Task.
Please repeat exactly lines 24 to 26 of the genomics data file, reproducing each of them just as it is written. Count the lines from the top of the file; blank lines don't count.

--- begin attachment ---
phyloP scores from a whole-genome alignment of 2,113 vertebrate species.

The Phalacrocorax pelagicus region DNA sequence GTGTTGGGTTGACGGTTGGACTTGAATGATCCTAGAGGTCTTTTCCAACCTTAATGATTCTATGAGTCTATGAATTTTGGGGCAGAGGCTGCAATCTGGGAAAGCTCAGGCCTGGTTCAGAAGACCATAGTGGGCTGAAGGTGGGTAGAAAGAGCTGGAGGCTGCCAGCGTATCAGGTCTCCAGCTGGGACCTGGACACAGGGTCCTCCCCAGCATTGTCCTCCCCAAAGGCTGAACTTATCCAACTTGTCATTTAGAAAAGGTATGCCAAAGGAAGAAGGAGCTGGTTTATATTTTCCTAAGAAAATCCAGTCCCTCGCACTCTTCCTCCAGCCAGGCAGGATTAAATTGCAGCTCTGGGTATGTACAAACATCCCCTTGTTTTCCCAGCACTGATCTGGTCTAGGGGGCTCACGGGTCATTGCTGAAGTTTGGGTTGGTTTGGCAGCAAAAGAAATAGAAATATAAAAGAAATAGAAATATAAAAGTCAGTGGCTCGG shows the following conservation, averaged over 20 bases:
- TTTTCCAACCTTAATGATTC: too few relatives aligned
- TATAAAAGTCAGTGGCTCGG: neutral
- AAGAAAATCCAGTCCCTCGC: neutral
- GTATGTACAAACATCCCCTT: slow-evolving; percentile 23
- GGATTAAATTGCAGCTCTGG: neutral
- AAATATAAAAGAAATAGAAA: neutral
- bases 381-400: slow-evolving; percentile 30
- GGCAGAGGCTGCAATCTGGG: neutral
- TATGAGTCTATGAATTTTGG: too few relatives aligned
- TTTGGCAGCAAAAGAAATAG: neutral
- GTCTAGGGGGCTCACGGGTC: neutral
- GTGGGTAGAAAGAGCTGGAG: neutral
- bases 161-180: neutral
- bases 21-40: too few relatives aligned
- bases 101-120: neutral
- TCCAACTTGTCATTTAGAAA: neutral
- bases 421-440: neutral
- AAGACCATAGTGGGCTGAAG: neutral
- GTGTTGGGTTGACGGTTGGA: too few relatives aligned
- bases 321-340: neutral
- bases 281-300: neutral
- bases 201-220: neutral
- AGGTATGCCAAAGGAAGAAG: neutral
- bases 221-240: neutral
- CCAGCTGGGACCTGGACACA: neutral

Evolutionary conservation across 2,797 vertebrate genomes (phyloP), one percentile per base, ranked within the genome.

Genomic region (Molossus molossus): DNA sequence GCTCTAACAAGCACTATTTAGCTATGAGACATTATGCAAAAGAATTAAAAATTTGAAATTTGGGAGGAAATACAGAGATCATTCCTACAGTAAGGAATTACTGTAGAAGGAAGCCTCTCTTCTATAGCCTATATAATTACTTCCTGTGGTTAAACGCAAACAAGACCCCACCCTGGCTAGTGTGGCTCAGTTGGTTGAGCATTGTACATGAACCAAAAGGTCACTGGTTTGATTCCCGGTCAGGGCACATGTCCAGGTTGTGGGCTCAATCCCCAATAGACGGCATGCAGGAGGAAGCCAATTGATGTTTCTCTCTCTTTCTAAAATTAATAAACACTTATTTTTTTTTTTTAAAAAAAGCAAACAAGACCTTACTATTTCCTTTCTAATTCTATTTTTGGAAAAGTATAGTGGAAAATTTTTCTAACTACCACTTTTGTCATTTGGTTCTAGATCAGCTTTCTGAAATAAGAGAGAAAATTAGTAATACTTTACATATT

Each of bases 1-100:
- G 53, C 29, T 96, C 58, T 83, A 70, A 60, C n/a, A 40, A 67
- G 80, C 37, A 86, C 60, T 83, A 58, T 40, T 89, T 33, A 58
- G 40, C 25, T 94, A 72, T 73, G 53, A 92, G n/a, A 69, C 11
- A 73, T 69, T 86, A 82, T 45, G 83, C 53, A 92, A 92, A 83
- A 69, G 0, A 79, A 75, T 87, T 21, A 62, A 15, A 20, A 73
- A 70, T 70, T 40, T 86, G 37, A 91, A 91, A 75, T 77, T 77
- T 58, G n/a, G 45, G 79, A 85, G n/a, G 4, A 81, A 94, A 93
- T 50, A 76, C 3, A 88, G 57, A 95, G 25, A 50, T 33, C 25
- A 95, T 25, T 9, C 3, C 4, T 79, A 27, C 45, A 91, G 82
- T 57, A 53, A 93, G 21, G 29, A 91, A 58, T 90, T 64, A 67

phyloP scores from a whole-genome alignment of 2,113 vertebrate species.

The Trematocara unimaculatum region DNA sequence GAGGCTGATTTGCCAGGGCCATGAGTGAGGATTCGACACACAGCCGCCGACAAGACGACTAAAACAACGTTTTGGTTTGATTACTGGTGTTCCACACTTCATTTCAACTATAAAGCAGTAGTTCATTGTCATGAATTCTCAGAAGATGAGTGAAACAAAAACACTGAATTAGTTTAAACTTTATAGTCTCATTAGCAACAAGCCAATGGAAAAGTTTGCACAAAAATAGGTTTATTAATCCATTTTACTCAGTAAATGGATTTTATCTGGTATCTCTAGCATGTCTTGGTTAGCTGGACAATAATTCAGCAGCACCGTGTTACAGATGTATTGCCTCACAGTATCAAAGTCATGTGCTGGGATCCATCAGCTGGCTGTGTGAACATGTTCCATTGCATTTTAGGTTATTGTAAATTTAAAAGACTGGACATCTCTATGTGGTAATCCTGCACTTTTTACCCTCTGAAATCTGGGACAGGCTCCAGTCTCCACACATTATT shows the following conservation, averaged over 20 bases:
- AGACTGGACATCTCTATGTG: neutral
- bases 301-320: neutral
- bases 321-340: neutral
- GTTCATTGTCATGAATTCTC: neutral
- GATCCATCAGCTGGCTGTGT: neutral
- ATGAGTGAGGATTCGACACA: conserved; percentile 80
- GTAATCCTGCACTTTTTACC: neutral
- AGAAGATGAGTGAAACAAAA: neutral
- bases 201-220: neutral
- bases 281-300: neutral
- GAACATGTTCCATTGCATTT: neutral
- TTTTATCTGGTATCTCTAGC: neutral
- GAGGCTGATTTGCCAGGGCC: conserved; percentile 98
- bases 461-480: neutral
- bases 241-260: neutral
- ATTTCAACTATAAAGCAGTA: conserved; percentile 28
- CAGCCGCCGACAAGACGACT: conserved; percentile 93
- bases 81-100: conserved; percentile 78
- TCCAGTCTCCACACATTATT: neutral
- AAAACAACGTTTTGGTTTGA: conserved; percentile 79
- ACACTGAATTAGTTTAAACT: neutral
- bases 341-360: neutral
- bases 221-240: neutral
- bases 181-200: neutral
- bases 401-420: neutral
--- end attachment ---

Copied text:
- bases 201-220: neutral
- AGGTATGCCAAAGGAAGAAG: neutral
- bases 221-240: neutral